Silver Surfer

Silver Surfer By Francesco Francavilla

The Silver Surfer is a fictional character, a superhero appearing in comic books and other publications by Marvel Comics. Originally a young astronomer named Norrin Radd on the planet Zenn-La, he saved his homeworld from the planet devourer, Galactus, by serving as his herald. Imbued in return with a tiny portion of Galactus’s Power Cosmic, Radd acquired vast power, a new body and a surfboard-like craft on which he could travel faster than light.

As the Silver Surfer, Radd roamed the cosmos searching for planets for Galactus to consume. When his travels took him to Earth, he met the Fantastic Four, a team of powerful superheroes who helped him rediscover his humanity and nobility of spirit. Betraying Galactus, the Surfer saved Earth but was exiled there as punishment.

Created by artist Jack Kirby, the character first appears in ‘The Fantastic Four’ #48 (1966), the first of a three-issue arc that fans call ‘The Galactus Trilogy.’ The Silver Surfer debuted as an unplanned addition to the Fantastic Four. The comic’s writer-editor, Stan Lee, and its penciller and co-plotter, Jack Kirby, had by the mid-1960s developed a collaborative technique known as the ‘Marvel Method’: the two would discuss story ideas, Kirby would work from a brief synopsis to draw the individual scenes and plot details, and Lee would finally add the dialog and captions. When Kirby turned in his pencil art for the story, he included a new character he and Lee had not discussed.

As Lee recalled in 1995, ‘There, in the middle of the story we had so carefully worked out, was a nut on some sort of flying surfboard.’ He later expanded on this, recalling, ‘I thought, ‘Jack, this time you’ve gone too far.” Kirby explained that the story’s agreed-upon antagonist, a god-like cosmic predator of planets named Galactus, should have some sort of herald, and that he created the surfboard ‘because I’m tired of drawing spaceships!’ Taken by the noble features of the new character, who turned on his master to help defend Earth, Lee overcame his initial skepticism and began adding characterization. The Silver Surfer soon became a key part of the unfolding story.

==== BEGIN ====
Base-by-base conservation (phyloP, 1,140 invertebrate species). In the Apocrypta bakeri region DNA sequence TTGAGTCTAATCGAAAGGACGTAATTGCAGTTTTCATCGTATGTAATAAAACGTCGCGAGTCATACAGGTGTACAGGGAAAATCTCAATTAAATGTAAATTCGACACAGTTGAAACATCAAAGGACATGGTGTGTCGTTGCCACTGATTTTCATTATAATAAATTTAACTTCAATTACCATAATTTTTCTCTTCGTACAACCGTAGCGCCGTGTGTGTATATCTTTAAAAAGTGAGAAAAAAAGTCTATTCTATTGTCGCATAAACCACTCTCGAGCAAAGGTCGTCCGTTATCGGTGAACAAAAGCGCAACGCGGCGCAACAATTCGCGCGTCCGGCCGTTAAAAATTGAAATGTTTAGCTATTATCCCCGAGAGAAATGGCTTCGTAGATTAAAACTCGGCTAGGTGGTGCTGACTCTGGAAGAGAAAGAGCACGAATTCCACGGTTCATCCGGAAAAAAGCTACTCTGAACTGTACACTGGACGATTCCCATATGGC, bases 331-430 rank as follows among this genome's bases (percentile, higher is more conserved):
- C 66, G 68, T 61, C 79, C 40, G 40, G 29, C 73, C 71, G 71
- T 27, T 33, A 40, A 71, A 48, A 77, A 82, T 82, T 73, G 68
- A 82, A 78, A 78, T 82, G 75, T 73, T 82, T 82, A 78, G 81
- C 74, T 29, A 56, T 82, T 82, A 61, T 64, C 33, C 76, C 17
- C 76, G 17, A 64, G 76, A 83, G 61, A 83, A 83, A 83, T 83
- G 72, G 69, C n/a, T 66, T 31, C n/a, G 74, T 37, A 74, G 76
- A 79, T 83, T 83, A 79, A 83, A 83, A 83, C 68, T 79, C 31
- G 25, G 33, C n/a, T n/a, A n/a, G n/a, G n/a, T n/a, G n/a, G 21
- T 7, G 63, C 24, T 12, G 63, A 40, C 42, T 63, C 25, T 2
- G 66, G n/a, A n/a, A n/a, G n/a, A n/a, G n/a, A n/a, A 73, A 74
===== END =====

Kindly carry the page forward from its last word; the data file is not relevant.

The following year, Lee launched the solo title ‘The Silver Surfer.’ John Buscema was penciller for the first 17 issues of the series, with Kirby returning for the 18th and final issue. The first seven issues, which included anthological ‘Tales of the Watcher’ backup stories, were 72-page (with advertising), 25-cent ‘giants,’ as opposed to the typical 36-page, 12-cent comics of the time. Thematically, the stories dealt with the Surfer’s exile on Earth and the inhumanity of man as observed by this noble yet fallen hero. Though short-lived, the series became known as one of Lee’s most thoughtful and introspective works.

The Surfer sustains himself by converting matter into energy; does not require food, water, air, or sleep (although he occasionally enters a sleep-like meditation in order to dream); and can survive within nearly any known natural environment, including deep space, hyperspace, and even within black holes and stars. The Surfer can project energy in various forms for offensive and defensive use, including bolts of cosmic force powerful enough to destroy entire planets, and create black holes. He can utilize the Power Cosmic to augment his superhuman strength to indeterminate levels. The Surfer can heal living organisms, though he cannot raise the dead, and he has proven capable of revitalizing and evolving organic life on a planet-wide scale. He can cast illusions, create interdimensional portals and microverses, phase through solid matter, and exercise some level of control over the Astral Plane (a metaphorical level of existence with ties to the physical world which only psychic entities can visit).